Kids Collar Collards

I rarely find the time to glean, but it’s always a pleasurable, grounding experience. This week, I had that opportunity as I helped supervise a group of 15 campers (from a community service camp!) glean collard greens.

As you can see, we did our best in filling the available delivery vehicles, including my hatchback and the camp’s short bus. All told, we harvested¬†2,300 pounds of greens in a few hours (with water breaks). And those greens went to five different hunger relief agencies.

I can think of few better ways to spend a morning! Plus,¬†I got to witness the excitement that fresh produce elicited from a few residents at a women’s shelter. Meanwhile, the campers, ages 9 to 12, learned more about farming, our agricultural abundance and those in need (the campers helped prepare the collards at one shelter).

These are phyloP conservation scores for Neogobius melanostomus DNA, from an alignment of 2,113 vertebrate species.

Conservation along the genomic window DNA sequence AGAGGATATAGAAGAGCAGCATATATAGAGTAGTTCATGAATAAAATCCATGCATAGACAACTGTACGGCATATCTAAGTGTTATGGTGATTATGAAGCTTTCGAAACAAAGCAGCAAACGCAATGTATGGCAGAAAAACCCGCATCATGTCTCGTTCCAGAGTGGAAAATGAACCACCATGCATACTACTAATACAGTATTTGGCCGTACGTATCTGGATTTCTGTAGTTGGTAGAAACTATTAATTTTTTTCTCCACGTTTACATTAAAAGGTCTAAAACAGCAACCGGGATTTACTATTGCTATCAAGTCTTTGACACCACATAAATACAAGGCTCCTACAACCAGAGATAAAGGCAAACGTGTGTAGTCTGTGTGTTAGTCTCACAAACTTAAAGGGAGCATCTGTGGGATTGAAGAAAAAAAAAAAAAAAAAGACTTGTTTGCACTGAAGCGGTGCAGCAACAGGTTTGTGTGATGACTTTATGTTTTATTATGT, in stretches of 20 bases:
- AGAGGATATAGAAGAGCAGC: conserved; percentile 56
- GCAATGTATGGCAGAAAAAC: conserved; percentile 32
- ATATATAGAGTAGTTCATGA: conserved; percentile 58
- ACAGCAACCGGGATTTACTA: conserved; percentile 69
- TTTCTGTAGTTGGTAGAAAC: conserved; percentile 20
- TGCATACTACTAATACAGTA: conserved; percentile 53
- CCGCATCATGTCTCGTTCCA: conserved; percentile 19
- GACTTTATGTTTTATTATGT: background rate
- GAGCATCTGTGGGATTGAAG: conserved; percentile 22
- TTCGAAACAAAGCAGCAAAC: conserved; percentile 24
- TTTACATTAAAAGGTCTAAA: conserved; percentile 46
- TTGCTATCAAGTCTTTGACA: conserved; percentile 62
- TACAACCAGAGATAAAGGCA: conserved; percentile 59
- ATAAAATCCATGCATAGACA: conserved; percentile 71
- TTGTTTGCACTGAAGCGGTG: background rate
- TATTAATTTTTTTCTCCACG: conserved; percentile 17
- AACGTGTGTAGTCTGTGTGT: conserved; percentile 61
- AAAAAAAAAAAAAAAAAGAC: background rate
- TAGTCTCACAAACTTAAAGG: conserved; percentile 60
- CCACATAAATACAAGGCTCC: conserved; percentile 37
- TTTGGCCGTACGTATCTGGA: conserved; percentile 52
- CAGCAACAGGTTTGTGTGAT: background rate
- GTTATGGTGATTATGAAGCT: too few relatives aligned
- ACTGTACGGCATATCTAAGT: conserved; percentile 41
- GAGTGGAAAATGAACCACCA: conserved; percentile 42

And why would a small farmer have thousands of pounds of collard greens to donate? It’s related to the season, but it’s probably not what you think.

While most folks (myself included) think of collards as a cold weather crop, these ones were not only surviving, but thriving! They were available for donation mostly because of that perception. There’s no real market for collards, as few people want to eat them in the summer. Especially when there’s so much competition from those flashy ‘summer veggies’ (that we all love)…

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